Hamamatsu castle :




    Kitsuki castle :



    Haga castle :



    No bigger than a refuge or garden tool shelter !

  16. #16
    Banned arnadstephen's Avatar
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    How many castles in japan

    I was so impressed with the list of castles.

    I copied it and saved this !

    Very impressive

    p.s: maybe i will come to japan and vist some of these
    castles !

    _.

  17. #17
    Twirling dragon Maciamo's Avatar
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    Just for comparison, the region of Bordeaux in France is said to have more than 2000 chateaux. I imagine than the number for France is above 10.000. In Northern France and Belgium and maybe others very populated European regions, there is in average 2 castles/chateaux per village, including those in ruins, those transformed into farms (but that used to be casles in the middle ages). I am only talking about those having the denomination of "chateaux", not mansions or "villa". There is a village about every 5km in average.

  18. #18
    Regular Member CFP's Avatar
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    Here is a pic of the beautiful castle in Sendai.
    Ignore the aging white haired guy.
    Attached Images Attached Images

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    Dr SENDA Yoshihiro at National Museum of Japanese History, interested in comparative-archeological approach in East Asia, estimates about 40K site/ruins excluding pre-medieval ones...., literature materials say 20K+ though... 90% or more of on-going excavation sites have been found by way of land development.... site research emphasized about 1970s....study of this field is still under way state....

    http://www.tokyo-np.co.jp/doyou/text/d101.html

    nice pictures of Gifu-jo
    http://www.shirofan.com/ind/ind_stoukai.html

    In case have some problems to see nihongo in your display, this site might help....
    http://www.nihongo-ok.com/

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    I would love to see the castles in person...

    I love seeing things from other lands! [I have soul that loves to travel, you can call it wanderlust] ;)
    "An insincere and evil friend is more to be feared than a wild beast; a wild beast may wound your body, but an evil friend will wound your mind." ~ Buddha
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  21. #21
    You SPAM/We BAN !
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    Kumamoto Castle

    I spent about 4 hours going over it before my friends dragged me away. The woodworking is fantastic. They had a section with old armor and guns that was great.The guns covered the early matchlocks up to Civil War era(US Civil War guns). I believe it said like most castles it had been destroyed and then rebuilt.It was one of many places I visited in my 2 years over there and made my top 10 list of things to see!

    Frank

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    oh well I spent 1 hour typing my reply but my computer ate it....
    So let me just say.
    I have visited about 40 castles in japan.
    there are 12 original extant today:
    Hirosaki, Maruoka, Matsumoto, Inuyama, Hikone, Himeji, Mastue, Bichu-matsuyama (Takahashi)---its not ruins, just very old, Marugame, Mastuyama, Uwajima, Kochi.
    Other castles that burned down in WWII: Ogaki, Nagoya, Wakayama, Okayama, Fukuyama, Hiroshima. and in '49 Matsumae (Fukuyama).

    I suggest 2 out of print books on castles in Japan:
    Castles in Japan by Morton Schmorleiz and
    Japanese Castles by Motoo Hinago translated by William Coaldrake

    I have visited other wonderful castles like: Gifu, Kokura, Karastu, Shimabara (HUGE), Hirado, Iwakuni, Imabari, Fukuchiyama, Nagahama, Odawara (lots of history with this one), and some great ruins: Kanazawa and Fukuoka.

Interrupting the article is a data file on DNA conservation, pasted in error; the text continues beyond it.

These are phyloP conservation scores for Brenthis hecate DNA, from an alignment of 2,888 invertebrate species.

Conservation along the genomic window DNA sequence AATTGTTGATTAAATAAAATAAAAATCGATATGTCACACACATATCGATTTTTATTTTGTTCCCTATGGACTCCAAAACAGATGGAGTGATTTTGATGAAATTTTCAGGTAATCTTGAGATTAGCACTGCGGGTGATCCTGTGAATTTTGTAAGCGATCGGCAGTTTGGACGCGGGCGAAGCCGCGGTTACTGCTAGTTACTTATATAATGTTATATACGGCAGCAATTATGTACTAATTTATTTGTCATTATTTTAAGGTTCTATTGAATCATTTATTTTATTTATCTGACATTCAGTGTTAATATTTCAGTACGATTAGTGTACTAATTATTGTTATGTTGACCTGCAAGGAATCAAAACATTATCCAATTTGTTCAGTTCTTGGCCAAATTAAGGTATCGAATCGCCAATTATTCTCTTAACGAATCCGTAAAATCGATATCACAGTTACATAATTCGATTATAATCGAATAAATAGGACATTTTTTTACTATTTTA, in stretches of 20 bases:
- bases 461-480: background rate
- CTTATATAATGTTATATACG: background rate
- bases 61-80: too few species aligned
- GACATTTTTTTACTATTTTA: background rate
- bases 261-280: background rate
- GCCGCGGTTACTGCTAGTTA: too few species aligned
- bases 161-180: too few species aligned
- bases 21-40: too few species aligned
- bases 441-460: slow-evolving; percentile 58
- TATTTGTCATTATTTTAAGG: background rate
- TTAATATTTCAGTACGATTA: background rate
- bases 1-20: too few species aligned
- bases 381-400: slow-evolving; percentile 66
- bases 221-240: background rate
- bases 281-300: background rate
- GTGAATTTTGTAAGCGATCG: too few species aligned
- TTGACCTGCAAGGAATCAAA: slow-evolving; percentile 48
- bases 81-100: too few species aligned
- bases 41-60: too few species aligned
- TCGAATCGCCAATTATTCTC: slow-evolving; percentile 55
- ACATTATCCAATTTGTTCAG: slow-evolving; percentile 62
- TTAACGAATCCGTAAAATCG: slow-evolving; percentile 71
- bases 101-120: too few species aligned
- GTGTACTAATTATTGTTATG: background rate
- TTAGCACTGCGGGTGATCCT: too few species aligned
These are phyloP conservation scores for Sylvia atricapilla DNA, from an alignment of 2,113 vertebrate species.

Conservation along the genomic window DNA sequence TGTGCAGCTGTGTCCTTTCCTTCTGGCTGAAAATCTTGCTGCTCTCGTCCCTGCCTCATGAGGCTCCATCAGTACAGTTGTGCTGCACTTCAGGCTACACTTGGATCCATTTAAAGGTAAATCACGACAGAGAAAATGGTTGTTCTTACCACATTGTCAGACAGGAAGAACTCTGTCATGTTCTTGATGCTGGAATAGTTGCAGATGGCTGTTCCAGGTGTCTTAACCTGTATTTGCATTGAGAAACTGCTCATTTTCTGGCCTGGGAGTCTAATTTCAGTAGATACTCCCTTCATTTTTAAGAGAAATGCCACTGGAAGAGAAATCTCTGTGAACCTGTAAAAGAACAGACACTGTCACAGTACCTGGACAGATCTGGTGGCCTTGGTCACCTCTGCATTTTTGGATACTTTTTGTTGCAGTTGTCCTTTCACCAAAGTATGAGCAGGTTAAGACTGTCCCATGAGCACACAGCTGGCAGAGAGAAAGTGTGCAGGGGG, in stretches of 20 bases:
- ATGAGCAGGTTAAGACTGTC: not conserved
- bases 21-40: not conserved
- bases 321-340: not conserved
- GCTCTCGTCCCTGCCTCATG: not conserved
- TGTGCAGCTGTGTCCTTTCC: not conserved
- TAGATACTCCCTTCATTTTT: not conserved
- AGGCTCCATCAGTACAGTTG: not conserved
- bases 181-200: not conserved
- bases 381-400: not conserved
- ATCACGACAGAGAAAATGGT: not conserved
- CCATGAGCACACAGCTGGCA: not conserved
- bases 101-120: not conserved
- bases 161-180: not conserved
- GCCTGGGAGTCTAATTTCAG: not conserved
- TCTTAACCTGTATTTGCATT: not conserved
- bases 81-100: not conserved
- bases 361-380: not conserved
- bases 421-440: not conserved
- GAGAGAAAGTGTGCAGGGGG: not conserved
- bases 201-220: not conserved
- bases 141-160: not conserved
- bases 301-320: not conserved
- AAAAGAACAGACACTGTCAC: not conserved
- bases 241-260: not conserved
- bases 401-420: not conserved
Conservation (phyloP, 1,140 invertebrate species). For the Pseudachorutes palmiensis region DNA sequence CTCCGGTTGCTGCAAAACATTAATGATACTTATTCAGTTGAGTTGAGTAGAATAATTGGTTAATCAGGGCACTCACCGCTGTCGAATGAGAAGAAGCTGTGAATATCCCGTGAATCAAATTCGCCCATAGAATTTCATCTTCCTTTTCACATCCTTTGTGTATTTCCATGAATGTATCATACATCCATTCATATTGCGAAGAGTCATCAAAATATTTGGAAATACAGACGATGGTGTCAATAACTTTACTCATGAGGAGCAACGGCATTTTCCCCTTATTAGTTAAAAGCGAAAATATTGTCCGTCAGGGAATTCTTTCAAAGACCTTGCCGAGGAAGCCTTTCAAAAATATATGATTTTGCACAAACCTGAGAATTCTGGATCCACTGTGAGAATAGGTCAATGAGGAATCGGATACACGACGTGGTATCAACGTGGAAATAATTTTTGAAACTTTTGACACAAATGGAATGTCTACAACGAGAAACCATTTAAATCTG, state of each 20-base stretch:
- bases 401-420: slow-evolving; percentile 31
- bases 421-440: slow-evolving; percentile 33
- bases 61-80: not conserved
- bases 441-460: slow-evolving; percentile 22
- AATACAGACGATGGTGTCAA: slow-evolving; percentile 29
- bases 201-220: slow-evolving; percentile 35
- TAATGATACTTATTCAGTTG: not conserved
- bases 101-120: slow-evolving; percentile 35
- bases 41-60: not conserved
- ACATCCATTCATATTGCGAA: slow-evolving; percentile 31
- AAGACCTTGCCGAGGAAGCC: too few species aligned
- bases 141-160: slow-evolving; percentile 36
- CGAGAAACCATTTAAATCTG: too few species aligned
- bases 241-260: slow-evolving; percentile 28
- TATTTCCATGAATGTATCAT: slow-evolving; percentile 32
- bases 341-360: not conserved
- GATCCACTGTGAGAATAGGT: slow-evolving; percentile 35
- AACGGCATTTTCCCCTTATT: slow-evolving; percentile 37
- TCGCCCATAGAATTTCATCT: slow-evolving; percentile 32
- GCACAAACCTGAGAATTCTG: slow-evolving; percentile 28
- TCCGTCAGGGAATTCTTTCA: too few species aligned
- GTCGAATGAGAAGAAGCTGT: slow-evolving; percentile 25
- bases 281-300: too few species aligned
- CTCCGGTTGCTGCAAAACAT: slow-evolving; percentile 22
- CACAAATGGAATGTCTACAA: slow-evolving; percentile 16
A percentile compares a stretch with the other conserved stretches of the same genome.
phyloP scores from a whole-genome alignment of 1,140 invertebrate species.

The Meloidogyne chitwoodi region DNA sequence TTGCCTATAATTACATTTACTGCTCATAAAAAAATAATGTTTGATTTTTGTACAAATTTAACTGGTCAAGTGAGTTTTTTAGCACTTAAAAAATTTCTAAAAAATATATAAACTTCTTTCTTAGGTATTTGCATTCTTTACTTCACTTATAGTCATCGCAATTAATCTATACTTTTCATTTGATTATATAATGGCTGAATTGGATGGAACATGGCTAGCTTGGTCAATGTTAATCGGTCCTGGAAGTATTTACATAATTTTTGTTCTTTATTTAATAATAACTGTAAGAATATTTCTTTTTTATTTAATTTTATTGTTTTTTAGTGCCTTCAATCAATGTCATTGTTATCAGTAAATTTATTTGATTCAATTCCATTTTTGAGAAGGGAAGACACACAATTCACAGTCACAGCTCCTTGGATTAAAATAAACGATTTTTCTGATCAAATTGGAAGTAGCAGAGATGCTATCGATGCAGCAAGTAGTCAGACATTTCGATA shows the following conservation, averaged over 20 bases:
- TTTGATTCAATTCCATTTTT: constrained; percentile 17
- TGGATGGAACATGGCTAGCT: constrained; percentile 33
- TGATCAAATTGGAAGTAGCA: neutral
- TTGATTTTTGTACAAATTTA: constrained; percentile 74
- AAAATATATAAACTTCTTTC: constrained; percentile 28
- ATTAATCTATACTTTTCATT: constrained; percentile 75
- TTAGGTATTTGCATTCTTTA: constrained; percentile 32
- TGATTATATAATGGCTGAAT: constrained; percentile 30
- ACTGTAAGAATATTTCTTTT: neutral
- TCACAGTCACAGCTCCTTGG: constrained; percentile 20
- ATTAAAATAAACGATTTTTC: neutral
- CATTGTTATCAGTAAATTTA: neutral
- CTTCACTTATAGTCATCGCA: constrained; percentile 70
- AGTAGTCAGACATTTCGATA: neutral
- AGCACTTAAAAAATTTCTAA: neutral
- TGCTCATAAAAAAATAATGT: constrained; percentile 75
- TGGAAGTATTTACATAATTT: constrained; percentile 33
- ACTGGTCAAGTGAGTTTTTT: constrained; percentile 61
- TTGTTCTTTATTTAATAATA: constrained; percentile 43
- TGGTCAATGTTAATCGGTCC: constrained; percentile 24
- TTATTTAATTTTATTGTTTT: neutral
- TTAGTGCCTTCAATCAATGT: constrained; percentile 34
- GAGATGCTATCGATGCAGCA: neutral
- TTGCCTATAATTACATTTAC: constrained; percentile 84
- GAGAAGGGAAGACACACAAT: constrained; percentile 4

My favorite is Kumamoto; I spent a whole day walking around it and took about 100 photos. I hope to visit many more castles while I am still in japan. Especially Azuchi castle which was only around for 3 years before Nobunaga was killed and the castle mysteriously burned to the ground...it's ruins are just south of Hikone. I hope to visit: Obi, Onomichi, Fushimi-Momoyama, Hikone, Tsu, Kameyama, Igaueno, Komaki, Sunomata, Aizu-Wakamastu, Ono, Kastuyama, Kiyosu, Saga ruins, Nakastu, and other ruins by Sendai this year.
    And I hope to publish all of my wanderings into a guide book on japanese castles....
    For more information on castles if you are in Japan; there are currently 2 magazines -one weekly the other monthly, completely dedicated to castles. They look at one castle each issue and then some minor ones (or ruins) with some photos. Sometimes the ruins are little more than a stone monument or a tree, but others have walls and turrets.
    I know I still have not answered the question of how many castles are in Japan, but I have a map from about the middle 1800's which shows 171 castles at that time; however, many of the castles that are around today were not still standing then...so its a very hard number to come up with especially if you consider ruins into the equation!
    I hope that I have given more information about japanese castles for you even if I failed to answer the original question.

  23. #23
    Regular Member senseiman's Avatar
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    Just today I was over at the Hyogo prefectural museum of history, located next to Himeji Jo. They have some fantastic displays there about castles from all over Japan, and the Japan castle research centre is located in the library next to the museum.

    I know those magazines you are talking about, kotare, I picked up the one about Himeji and have found it quite interesting. There are about a dozen castle ruins in the area and I've been having a great time going around to explore each and every one of them. Himeji castle is always over-run with tourists which tends to diminish the aesthetic appeal of one's visit. But castle ruins, especially those located in hard to reach mountain areas make fantastic places to go hiking on day trips.

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    Haga castle definately looks as it to be my favorite! But they are all so cool, hopefully I will see them when I go.